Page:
Canadian Natural Resources says production may be restored to half capacity sooner than expected.at its Horizon upgrader site after a fire Jan. 6.
January 10, 2011
by PLANT STAFF
The explosion in the coking unit of the Horizon has halted all oil sands production at Horizon to grind to a halt.
Photo: Canadian Natural Resources
CALGARY: Canadian Natural Resources Ltd. is (CNR) continuing to investigate the cause of a fire at its primary Horizon bitumen upgrader Jan. 6 that injured five workers, but production may be restored to half capacity sooner than expected.
The company said in an update released today that four of the injured workers were medically cleared on the day of the fire, while the fifth remains in hospital in stable condition. Horizon workers returned to their regular shifts on Jan. 7.
The Alberta labour ministry’s Occupational Health and Safety (OH&S) department ordered the Calgary-based oil sands developer to stop work at its Horizon site near Fort McKay, Alta., until it’s deemed safe.
Investigators from OH&S and the company continue to look for a cause of the fire that broke out at the top of one of four coke drums, an area called the cutting deck, and burned itself out after three hours and 45 minutes.
A CNR recovery team has also been in place since Jan. 7 to plan repairs and reinstate the equipment derrick infrastructure damaged by the fire.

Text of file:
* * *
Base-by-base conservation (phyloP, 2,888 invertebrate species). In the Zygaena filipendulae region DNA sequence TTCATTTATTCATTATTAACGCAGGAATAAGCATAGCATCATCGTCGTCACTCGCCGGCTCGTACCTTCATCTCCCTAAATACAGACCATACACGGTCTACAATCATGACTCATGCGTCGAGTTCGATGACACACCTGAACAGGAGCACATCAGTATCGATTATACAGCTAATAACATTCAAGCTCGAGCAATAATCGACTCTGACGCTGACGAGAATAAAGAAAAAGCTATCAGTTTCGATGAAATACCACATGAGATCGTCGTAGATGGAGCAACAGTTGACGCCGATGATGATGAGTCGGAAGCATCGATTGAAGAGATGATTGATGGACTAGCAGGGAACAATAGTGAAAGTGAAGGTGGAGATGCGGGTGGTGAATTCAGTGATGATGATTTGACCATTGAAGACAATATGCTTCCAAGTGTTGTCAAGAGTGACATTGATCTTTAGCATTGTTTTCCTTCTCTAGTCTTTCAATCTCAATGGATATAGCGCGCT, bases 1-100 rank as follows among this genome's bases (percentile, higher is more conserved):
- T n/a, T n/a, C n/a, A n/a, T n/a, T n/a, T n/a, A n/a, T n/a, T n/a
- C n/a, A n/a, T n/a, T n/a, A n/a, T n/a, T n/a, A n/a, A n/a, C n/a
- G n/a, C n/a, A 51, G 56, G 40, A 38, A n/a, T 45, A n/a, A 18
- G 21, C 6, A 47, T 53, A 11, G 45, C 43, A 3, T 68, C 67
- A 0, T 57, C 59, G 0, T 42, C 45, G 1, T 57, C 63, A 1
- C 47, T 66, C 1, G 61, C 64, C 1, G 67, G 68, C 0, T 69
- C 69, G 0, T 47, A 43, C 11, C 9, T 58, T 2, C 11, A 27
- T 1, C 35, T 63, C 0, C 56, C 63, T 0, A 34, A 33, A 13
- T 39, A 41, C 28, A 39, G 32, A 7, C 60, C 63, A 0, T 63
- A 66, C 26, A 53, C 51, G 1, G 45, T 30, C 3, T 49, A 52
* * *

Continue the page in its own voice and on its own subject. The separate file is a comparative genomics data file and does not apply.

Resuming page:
The company said two coke drums (2 A and 2 B) still have electronic and instrument communication capabilities, which suggests damage to them was minimal. Evaluation of 1 A and 1 B (where the fire broke out) continues, but visual observations indicate damage to all four coke drums may be minimal, with most of it located above the cutting deck and derrick infrastructure of 1 B.
CNR will conduct a photographic survey of the cokers tomorrow to determine the extent of the damage to the derrick infrastructure and it has started the procurement process for replacement components and parts.
The company said it’s possible the other two coke drums will be started up in a shorter time frame allowing the Horizon plant to run at roughly half of its 110,000-barrel-a-day capacity.
In the meantime, the company intends to address a “maintenance backlog” and get ahead of some turnaround work to reduce future maintenance downtime.
CNR said air monitoring at and around the Horizon site, including Fort McKay, show air quality at levels between 5 and 7 out of a scale of 100. Readings below 25 are considered to be good air quality by Alberta Environment.